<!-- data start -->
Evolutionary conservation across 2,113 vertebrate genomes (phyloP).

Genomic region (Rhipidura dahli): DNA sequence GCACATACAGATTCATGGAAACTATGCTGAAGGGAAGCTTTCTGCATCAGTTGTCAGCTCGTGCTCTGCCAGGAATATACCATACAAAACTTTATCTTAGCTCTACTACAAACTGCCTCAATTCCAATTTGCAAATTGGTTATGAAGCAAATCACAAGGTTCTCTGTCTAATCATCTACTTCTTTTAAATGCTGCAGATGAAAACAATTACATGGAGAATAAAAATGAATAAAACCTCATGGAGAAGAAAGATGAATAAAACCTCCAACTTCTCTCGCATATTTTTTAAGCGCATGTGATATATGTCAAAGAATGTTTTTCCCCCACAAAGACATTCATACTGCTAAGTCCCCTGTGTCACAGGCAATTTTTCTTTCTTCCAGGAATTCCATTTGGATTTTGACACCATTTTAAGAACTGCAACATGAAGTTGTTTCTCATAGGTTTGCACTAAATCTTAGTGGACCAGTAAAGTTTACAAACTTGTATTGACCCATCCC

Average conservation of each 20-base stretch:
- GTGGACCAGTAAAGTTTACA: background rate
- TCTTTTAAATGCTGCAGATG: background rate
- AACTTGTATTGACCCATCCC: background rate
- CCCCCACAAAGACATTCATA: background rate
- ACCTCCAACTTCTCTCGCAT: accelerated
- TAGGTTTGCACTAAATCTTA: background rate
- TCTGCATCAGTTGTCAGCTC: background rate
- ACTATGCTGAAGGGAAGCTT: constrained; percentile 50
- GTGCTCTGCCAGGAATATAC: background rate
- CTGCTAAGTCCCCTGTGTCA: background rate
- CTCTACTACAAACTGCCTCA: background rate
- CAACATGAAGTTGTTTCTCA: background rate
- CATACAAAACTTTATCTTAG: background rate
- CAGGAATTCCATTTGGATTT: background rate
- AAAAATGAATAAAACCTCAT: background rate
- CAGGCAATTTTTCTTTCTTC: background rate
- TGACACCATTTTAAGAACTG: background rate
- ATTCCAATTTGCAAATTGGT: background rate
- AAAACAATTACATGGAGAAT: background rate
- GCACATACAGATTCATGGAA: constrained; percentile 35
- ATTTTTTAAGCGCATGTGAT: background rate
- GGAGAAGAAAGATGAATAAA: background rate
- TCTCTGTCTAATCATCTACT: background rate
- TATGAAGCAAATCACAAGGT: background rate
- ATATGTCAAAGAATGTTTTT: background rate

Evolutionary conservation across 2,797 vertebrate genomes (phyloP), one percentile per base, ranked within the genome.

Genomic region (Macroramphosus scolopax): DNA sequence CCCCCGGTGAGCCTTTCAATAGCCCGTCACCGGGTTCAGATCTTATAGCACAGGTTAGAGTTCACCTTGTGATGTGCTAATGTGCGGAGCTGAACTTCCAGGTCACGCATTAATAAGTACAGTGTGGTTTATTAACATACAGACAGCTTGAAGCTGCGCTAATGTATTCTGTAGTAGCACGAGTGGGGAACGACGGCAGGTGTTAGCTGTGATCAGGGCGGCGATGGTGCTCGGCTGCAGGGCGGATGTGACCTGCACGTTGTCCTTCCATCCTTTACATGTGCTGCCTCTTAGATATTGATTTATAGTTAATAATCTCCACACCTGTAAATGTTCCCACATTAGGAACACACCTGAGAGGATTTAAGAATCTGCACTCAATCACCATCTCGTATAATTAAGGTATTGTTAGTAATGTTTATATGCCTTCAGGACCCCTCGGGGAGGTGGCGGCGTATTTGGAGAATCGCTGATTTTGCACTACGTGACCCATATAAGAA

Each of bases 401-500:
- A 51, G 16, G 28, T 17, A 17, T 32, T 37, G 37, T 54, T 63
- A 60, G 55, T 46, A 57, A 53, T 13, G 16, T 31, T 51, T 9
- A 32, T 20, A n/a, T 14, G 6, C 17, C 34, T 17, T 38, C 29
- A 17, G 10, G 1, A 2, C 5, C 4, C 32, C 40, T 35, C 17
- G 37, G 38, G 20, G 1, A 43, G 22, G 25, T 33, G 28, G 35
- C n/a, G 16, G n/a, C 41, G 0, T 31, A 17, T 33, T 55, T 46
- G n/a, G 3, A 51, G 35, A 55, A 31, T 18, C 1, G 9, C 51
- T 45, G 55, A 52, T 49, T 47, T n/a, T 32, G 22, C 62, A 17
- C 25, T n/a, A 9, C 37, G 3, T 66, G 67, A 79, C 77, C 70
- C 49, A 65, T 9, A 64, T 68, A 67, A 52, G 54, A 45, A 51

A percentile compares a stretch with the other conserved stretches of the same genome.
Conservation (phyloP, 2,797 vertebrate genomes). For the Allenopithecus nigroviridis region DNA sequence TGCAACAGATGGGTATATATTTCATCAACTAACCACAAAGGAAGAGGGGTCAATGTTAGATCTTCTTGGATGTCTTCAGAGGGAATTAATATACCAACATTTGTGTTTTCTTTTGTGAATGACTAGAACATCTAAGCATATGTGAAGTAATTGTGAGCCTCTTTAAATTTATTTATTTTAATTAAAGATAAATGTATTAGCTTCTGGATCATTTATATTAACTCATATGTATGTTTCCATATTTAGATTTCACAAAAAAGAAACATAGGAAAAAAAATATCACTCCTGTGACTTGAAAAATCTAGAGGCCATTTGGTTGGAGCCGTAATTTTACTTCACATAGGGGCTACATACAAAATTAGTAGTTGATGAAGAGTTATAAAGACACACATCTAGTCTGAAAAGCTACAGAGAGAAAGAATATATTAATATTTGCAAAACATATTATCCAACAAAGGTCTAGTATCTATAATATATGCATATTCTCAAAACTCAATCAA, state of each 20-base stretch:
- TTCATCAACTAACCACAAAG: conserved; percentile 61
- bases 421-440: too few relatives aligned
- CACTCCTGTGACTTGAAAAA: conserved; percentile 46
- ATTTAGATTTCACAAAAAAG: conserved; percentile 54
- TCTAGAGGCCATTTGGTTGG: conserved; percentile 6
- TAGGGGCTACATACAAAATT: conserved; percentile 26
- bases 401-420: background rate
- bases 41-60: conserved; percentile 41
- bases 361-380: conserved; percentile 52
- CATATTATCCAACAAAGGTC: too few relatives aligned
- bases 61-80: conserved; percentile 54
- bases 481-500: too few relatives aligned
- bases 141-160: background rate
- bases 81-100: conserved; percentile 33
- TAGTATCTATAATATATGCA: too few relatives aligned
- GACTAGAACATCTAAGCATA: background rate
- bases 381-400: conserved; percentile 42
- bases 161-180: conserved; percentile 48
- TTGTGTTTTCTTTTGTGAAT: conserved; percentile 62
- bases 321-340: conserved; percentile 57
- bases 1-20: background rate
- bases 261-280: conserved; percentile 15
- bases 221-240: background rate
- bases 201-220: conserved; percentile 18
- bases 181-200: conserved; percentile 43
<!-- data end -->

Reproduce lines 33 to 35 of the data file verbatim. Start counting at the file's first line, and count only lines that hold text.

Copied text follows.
- A 60, G 55, T 46, A 57, A 53, T 13, G 16, T 31, T 51, T 9
- A 32, T 20, A n/a, T 14, G 6, C 17, C 34, T 17, T 38, C 29
- A 17, G 10, G 1, A 2, C 5, C 4, C 32, C 40, T 35, C 17